I was just reading this thing on NYT Opinionator that author Bill Hayes wrote: “On Not Writing.” As the title suggests, he talks about how he stopped working on writing for a long while. He was warned that it might never come back:
I can’t say this didn’t scare me a bit. What if I really never wrote or published again?
I wouldn’t be in bad company, I told myself. After “Joe Gould’s Secret,” Joseph Mitchell published nothing new in his remaining 31 years. E.M. Forster published no more novels between “A Passage to India” and his death 46 years later. And then there were those hall of fame figures: J.D. Salinger, who published nothing for the last half of his life, and Harper Lee, whose post-Mockingbird silence should be enough to canonize her, the patron saint of not-artists of any discipline.
This is something I obsessively worry about. If I go three days without writing or editing at least a couple pages I start to grow paranoid that the creative part of my brain is crumbling. Sometimes when I’m stressed out to the point that my friends can see it in my face they’ll say, “Maybe you should give yourself the day off tomorrow. Go do something relaxing and just step away from the writing.” These aren’t non-writer friends saying this to me, but friends who are also working on novels, poetry collections, freelance work, etc. Friends who understand the need for me to stay disciplined, to keep my strict routine.
I always brush it off — the idea of taking time off from my stories horrifies me. It’s bad enough when it happens by accident. I push myself to write every day but obviously there are days when it’s nearly impossible to find the time. Some years (like the year that you buy your first home, coordinate a really stressful move to said home, get married, have a few too many travel plans, have to deal with a major death in the family, develop a seriously heightened fear of cockroaches) it can just be so frustratingly slow and emotionally challenging.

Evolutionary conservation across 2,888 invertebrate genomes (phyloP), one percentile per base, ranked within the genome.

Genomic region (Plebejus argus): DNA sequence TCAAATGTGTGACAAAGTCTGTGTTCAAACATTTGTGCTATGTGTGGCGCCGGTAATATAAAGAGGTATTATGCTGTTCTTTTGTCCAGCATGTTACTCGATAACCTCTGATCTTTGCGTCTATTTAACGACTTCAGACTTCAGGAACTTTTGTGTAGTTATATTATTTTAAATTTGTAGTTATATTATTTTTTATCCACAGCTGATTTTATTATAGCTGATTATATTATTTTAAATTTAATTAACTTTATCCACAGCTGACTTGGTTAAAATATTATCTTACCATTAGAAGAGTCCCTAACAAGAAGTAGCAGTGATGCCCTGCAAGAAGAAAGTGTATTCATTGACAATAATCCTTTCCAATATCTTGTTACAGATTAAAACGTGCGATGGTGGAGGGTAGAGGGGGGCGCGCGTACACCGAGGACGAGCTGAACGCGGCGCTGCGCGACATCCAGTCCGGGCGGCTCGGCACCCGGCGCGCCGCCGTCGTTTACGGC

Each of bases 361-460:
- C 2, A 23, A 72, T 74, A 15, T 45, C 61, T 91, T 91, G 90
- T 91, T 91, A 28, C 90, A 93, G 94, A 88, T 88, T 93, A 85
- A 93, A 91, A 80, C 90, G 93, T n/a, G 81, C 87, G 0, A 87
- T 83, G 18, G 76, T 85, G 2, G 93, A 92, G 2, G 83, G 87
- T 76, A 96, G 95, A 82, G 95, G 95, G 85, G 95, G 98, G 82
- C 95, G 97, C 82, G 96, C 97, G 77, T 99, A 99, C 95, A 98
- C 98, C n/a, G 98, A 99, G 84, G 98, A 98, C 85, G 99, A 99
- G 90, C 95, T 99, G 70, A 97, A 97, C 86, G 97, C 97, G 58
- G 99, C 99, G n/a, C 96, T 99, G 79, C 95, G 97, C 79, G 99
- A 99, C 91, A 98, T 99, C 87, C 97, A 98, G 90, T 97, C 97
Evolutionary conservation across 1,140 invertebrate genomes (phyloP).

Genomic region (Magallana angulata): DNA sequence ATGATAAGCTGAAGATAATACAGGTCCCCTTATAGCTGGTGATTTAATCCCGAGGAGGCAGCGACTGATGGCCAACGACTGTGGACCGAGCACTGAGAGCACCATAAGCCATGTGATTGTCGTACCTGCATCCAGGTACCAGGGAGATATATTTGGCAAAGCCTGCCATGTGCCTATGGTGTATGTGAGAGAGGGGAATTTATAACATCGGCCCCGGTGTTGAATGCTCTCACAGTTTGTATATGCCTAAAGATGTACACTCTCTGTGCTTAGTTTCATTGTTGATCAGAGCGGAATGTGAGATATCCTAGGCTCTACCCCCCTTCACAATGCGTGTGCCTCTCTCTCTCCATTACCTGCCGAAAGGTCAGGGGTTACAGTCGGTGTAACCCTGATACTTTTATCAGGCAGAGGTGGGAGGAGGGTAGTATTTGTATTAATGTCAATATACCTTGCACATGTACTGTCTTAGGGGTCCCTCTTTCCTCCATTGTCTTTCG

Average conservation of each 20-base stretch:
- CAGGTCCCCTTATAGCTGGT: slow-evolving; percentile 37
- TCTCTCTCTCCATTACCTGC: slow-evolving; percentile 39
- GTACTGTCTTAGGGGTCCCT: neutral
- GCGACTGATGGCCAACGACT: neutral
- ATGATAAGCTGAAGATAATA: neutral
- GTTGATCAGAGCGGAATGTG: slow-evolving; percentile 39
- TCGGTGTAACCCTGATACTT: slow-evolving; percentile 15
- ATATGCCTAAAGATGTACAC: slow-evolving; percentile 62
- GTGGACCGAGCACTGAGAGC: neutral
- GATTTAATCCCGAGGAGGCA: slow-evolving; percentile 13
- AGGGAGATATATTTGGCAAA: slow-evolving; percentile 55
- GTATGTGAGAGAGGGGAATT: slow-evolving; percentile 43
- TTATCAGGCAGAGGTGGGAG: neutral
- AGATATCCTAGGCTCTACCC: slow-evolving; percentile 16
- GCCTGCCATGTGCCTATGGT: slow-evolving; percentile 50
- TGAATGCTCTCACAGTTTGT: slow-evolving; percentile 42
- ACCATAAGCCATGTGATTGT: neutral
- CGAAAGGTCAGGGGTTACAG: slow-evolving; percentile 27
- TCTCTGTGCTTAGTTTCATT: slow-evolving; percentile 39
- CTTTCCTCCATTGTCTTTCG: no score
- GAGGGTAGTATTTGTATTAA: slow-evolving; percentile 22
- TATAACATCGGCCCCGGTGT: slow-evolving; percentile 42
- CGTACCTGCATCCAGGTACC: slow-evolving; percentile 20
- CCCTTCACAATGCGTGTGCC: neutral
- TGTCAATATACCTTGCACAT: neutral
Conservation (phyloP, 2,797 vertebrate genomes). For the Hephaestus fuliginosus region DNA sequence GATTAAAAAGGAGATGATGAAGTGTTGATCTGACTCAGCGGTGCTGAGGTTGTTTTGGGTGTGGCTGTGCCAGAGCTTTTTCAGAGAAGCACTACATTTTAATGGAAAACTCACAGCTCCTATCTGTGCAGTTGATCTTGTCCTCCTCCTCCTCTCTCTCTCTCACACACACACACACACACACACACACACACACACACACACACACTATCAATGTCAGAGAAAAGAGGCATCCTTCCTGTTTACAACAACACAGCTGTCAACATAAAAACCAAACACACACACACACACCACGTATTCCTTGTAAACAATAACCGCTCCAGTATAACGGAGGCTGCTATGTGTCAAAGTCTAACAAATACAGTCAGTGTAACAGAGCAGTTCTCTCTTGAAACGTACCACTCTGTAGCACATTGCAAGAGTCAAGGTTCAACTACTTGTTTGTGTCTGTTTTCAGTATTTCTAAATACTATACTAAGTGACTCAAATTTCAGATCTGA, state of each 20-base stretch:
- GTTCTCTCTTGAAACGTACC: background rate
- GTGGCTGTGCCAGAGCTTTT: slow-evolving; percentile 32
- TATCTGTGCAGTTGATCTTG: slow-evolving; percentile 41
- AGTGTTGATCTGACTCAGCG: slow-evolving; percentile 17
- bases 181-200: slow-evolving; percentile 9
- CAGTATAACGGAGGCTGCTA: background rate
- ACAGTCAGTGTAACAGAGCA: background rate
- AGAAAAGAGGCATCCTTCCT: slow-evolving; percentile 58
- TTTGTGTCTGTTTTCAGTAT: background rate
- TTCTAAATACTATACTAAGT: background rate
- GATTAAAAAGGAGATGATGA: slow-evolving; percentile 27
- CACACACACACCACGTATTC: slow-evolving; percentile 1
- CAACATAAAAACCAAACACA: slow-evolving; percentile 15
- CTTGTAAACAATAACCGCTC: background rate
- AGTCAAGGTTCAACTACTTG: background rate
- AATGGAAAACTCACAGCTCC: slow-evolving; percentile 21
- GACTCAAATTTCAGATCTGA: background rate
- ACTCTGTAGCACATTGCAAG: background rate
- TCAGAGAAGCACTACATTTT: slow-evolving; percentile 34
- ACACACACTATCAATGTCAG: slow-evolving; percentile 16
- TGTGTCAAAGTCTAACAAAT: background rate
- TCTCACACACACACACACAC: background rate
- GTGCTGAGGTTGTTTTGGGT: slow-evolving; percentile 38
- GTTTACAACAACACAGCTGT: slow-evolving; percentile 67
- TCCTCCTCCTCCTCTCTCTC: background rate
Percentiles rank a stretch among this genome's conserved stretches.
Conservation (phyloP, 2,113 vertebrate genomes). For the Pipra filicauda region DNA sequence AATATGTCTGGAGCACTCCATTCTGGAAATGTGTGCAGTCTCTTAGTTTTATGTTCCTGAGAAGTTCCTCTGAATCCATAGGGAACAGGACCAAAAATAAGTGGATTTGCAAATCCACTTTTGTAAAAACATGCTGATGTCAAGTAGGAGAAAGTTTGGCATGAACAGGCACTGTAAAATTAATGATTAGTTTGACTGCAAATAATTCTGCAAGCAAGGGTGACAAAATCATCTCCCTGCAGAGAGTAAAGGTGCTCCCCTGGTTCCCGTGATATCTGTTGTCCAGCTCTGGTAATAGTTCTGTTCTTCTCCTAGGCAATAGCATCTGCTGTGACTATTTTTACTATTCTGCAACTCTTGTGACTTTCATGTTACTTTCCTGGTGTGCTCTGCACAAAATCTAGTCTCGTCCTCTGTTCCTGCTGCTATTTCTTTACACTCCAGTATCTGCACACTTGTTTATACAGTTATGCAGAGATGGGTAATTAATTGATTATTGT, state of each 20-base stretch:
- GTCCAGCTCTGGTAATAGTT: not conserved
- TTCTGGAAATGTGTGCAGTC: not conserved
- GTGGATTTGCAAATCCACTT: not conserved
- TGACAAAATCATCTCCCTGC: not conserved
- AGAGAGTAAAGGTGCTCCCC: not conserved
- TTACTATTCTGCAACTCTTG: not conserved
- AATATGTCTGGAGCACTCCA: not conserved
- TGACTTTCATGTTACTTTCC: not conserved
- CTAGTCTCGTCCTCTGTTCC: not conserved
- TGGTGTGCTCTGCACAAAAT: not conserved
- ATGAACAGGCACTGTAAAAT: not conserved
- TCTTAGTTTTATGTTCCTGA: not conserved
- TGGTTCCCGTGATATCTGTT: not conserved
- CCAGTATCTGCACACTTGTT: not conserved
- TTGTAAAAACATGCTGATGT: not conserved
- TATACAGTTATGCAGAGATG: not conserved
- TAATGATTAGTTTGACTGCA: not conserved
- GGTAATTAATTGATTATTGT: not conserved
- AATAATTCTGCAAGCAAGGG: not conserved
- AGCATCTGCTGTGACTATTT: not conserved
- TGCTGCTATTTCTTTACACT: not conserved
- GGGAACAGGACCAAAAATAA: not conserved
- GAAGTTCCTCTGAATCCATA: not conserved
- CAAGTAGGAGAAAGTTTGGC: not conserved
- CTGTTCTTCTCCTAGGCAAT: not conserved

The last several months have been an extended lesson in learning to be fine with moving at a snail’s pace, occasionally getting interrupted for a couple days at a time.
And then in his piece Bill Hayes likened writing to fitness training:
To make fitness gains, whether in strength, speed, stamina or whatever your aim (see Principle of Specificity), you must take ample time to recover.
I had been working out as long as I had been writing, so this last principle was not new to me. Overtraining without taking days off can lead to injuries, chronic fatigue and, frankly, pain. But I had never observed this rule very strictly when it came to working on a piece of writing. Just as the body needs time to rest, so too does an essay, story, chapter, poem, book or a single page.
That’s the part I found really interesting. Hadn’t I been thinking so much about how my writing practice is just like my yoga practice? And in Ashtanga there are built in rest days: Saturdays, moon days, the first three days of a woman’s cycle. So why is it that I can never forgive myself for taking a break from writing?
I very obviously need the breaks, because sometimes after an accidental period of rest from writing I’ll wake up (like I did early this morning) with a shock of ideas in my brain and find myself jumping out of bed to scribble down notes.
This wave of new thoughts and solutions for whatever I’ve been working on almost always comes after a break following a period of feeling stuck. I don’t like to coddle myself when I hit a wall. I try to push through, look at the problem differently, maybe skip ahead to work on another section for a while. But sometimes it’s simply that feeling of being stuck that prevents me from doing good work.
Clearly the breaks are allowing me to recharge. So if I hate myself for the accidental interruptions, maybe the trick is to have built in rest days. Like in a fitness regimen. Like in my yoga practice.
Here begins a new experiment: I’m going to start scheduling in regular writing breaks. We’ll see what happens.